How do I stay involved?

In addition to Plan Gowanus, there are a number of ways to stay involved. Come to our events and workshops, sign up to our mailing list (add link) for study updates and contact us directly with your ideas, interests and priorities.

What are the next steps?

The framework will be discussed at a public event to get direct feedback (change when date/location confirmed) and we will be using Plan Gowanus to hear more feedback and ideas from community members. Through refinement and community feedback on the framework, a draft Neighborhood Plan will be developed that further aligns city and community resources with strategies and goals, and proposes zoning and land use changes to support this vision. After the draft neighborhood plan, land use actions, including rezoning, would subsequently enter public review and facilitate the Neighborhood Plan.

What is the framework?

Gowanus: a framework for a sustainable, inclusive, mixed-use neighborhood is a roadmap for potential goals and strategies, including recommended land use changes, to be developed and implemented as part of a Neighborhood Plan. The framework is the culmination of more than 100 hours of public outreach and community meetings to solicit input since the Gowanus PLACES Study launched in October 2016. It is informed by previous reports and studies, including Bridging Gowanus, and ongoing community efforts by government agencies and community stakeholders and organizations. Click here to view the framework report and sections. (add link) The vision laid out in this framework aims to foster a thriving, inclusive and more resilient Gowanus where existing and future citizens are able to participate in civic, cultural, and economic activities and where a wholly unique resource – the Gowanus Canal – can thrive and play an active role in that equitable and sustainable growth.

How will my feedback be used?

Your comments, ideas, and suggestions are much-needed by the Gowanus Neighborhood Study team. The information gathered from Plan Gowanus is intended to complement outreach undertaken as part of the study, from large public events and workshops to smaller working groups and targeted outreach with stakeholders. Comments received thus far have helped inform the framework and we hope to continue receiving comments to guide the draft Neighborhood Plan. However, the input collected from this site is not to be confused with comments associated with public scoping or the Uniform Land Use Review Process (ULURP), which are separate, formal processes.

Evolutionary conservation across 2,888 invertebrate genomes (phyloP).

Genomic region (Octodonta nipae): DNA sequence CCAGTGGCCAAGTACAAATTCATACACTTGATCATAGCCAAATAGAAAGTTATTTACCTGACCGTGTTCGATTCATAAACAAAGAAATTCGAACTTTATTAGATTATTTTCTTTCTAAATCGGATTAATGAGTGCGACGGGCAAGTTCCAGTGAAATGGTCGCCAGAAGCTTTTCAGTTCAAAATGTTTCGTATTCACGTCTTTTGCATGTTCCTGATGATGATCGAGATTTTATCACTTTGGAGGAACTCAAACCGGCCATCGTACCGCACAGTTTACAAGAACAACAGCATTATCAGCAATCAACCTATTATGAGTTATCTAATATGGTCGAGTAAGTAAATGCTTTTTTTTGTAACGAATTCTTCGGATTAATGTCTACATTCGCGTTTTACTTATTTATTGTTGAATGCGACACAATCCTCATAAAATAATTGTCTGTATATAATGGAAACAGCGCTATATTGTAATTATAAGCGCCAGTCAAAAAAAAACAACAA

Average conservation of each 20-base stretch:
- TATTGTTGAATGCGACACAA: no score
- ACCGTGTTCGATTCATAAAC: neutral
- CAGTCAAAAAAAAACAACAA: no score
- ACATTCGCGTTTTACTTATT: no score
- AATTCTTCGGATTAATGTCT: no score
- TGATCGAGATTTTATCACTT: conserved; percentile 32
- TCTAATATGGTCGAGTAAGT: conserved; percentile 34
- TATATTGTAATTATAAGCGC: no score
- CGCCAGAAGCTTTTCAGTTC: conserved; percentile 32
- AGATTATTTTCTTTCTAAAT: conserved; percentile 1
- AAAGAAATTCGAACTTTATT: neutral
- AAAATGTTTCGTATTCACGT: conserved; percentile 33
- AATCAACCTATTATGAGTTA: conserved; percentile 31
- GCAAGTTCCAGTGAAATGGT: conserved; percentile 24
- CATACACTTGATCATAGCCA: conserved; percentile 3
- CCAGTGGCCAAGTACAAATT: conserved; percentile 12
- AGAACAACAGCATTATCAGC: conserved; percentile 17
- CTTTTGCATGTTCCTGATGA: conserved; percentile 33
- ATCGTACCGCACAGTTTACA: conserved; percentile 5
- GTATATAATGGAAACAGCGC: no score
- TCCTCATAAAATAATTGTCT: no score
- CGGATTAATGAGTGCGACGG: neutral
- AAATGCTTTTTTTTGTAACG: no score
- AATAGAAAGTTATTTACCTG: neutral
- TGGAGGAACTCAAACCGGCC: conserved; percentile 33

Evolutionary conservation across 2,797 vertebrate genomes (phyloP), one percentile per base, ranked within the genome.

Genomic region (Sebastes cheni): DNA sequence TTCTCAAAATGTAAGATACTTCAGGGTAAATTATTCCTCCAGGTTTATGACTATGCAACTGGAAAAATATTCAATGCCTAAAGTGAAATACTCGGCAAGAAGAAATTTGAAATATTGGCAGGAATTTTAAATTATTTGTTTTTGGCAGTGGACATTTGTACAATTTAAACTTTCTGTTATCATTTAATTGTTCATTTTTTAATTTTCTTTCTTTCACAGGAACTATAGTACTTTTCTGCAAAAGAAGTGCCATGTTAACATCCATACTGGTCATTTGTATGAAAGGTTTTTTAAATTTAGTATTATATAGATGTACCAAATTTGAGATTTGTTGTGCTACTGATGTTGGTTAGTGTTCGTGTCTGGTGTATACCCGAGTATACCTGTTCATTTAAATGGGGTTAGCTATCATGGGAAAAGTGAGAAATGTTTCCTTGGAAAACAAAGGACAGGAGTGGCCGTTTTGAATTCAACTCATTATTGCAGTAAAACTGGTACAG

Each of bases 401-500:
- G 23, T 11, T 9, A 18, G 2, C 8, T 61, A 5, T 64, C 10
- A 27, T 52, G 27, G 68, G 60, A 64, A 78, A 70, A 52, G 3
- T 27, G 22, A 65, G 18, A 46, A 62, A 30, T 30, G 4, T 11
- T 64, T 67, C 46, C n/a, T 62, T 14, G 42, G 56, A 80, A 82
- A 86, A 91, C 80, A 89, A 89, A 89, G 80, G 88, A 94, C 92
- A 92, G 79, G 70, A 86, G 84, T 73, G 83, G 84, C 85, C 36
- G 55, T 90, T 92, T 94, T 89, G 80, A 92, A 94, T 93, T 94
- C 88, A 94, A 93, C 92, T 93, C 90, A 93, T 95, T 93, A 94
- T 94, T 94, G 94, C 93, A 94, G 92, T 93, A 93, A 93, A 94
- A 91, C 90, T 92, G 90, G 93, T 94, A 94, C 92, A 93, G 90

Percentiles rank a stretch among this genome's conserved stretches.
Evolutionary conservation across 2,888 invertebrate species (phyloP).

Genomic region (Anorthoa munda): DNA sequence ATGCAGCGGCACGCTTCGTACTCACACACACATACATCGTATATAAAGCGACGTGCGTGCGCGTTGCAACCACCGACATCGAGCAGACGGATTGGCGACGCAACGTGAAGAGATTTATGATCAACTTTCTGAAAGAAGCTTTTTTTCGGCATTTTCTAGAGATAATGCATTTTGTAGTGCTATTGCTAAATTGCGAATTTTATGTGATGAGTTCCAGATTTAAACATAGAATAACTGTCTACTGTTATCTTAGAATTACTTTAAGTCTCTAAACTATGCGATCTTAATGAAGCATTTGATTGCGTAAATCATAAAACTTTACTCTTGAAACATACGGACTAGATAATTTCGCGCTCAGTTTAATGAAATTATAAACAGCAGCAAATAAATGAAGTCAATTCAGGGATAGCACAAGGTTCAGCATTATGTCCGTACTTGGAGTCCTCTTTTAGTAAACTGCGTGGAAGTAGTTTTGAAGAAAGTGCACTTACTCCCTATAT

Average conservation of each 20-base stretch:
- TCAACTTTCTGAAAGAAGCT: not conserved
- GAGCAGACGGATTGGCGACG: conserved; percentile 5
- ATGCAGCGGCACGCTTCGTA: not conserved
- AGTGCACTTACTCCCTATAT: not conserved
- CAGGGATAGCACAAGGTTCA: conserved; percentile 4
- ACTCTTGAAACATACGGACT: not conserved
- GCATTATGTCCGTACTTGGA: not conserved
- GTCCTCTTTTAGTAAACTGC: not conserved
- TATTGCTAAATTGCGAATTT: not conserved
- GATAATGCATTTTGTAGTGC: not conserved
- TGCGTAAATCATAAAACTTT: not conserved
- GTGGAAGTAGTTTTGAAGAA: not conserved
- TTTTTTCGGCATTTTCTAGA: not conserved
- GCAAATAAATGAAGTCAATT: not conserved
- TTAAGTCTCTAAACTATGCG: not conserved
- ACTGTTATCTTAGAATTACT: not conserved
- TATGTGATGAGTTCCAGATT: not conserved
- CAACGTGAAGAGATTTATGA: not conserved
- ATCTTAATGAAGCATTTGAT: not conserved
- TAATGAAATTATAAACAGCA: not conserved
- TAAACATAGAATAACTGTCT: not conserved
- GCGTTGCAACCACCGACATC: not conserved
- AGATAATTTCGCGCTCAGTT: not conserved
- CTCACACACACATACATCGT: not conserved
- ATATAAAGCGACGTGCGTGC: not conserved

What feedback are you looking for on Plan Gowanus?

We want your feedback to help shape the neighborhood study! In April 2017, the Map Your Neighborhood tool was launched, which allowed users to place pins on a map of Gowanus and identify what they liked or needed improvement – resulting in over 225 pins! To share information about the working groups, Plan Gowanus was expanded with sub-pages centered on these topics with more map-based tools and meeting materials.

Over the past year, we’ve been busy with outreach and have recently been coordinating with city agencies to develop a framework to serve as a roadmap for goals and strategies related to land use and urban form, infrastructure and services, and other planning topics in Gowanus. In conjunction with the release of the framework, we want to your feedback on how to improve it, tell us what’s missing or needs to be added, and share ideas in an open forum (add link).